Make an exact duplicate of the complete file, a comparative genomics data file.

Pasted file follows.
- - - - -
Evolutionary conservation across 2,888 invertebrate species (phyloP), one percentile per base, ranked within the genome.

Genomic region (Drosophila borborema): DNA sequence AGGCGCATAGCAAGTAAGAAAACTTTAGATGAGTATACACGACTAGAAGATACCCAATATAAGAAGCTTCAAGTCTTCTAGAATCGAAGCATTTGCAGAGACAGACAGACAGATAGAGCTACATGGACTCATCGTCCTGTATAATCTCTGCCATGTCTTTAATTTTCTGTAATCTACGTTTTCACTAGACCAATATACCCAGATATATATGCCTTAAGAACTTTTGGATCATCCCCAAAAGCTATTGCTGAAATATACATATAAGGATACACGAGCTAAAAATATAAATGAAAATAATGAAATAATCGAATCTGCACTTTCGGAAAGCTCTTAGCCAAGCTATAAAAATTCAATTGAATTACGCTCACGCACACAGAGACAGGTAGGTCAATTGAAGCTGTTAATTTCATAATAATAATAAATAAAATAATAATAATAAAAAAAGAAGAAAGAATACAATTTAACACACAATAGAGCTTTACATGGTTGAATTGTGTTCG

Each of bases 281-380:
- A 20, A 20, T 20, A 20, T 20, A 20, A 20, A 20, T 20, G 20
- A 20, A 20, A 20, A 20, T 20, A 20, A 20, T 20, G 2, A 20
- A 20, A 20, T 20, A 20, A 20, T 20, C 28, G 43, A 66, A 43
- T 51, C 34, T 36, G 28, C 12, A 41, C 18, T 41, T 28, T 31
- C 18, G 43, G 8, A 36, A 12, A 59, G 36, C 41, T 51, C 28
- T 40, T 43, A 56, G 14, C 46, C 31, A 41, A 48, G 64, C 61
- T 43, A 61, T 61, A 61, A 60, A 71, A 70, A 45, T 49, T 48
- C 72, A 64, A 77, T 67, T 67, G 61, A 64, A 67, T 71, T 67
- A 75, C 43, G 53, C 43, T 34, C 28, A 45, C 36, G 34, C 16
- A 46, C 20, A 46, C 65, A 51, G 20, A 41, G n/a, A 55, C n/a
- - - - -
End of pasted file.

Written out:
Evolutionary conservation across 2,888 invertebrate species (phyloP), one percentile per base, ranked within the genome.

Genomic region (Drosophila borborema): DNA sequence AGGCGCATAGCAAGTAAGAAAACTTTAGATGAGTATACACGACTAGAAGATACCCAATATAAGAAGCTTCAAGTCTTCTAGAATCGAAGCATTTGCAGAGACAGACAGACAGATAGAGCTACATGGACTCATCGTCCTGTATAATCTCTGCCATGTCTTTAATTTTCTGTAATCTACGTTTTCACTAGACCAATATACCCAGATATATATGCCTTAAGAACTTTTGGATCATCCCCAAAAGCTATTGCTGAAATATACATATAAGGATACACGAGCTAAAAATATAAATGAAAATAATGAAATAATCGAATCTGCACTTTCGGAAAGCTCTTAGCCAAGCTATAAAAATTCAATTGAATTACGCTCACGCACACAGAGACAGGTAGGTCAATTGAAGCTGTTAATTTCATAATAATAATAAATAAAATAATAATAATAAAAAAAGAAGAAAGAATACAATTTAACACACAATAGAGCTTTACATGGTTGAATTGTGTTCG

Each of bases 281-380:
- A 20, A 20, T 20, A 20, T 20, A 20, A 20, A 20, T 20, G 20
- A 20, A 20, A 20, A 20, T 20, A 20, A 20, T 20, G 2, A 20
- A 20, A 20, T 20, A 20, A 20, T 20, C 28, G 43, A 66, A 43
- T 51, C 34, T 36, G 28, C 12, A 41, C 18, T 41, T 28, T 31
- C 18, G 43, G 8, A 36, A 12, A 59, G 36, C 41, T 51, C 28
- T 40, T 43, A 56, G 14, C 46, C 31, A 41, A 48, G 64, C 61
- T 43, A 61, T 61, A 61, A 60, A 71, A 70, A 45, T 49, T 48
- C 72, A 64, A 77, T 67, T 67, G 61, A 64, A 67, T 71, T 67
- A 75, C 43, G 53, C 43, T 34, C 28, A 45, C 36, G 34, C 16
- A 46, C 20, A 46, C 65, A 51, G 20, A 41, G n/a, A 55, C n/a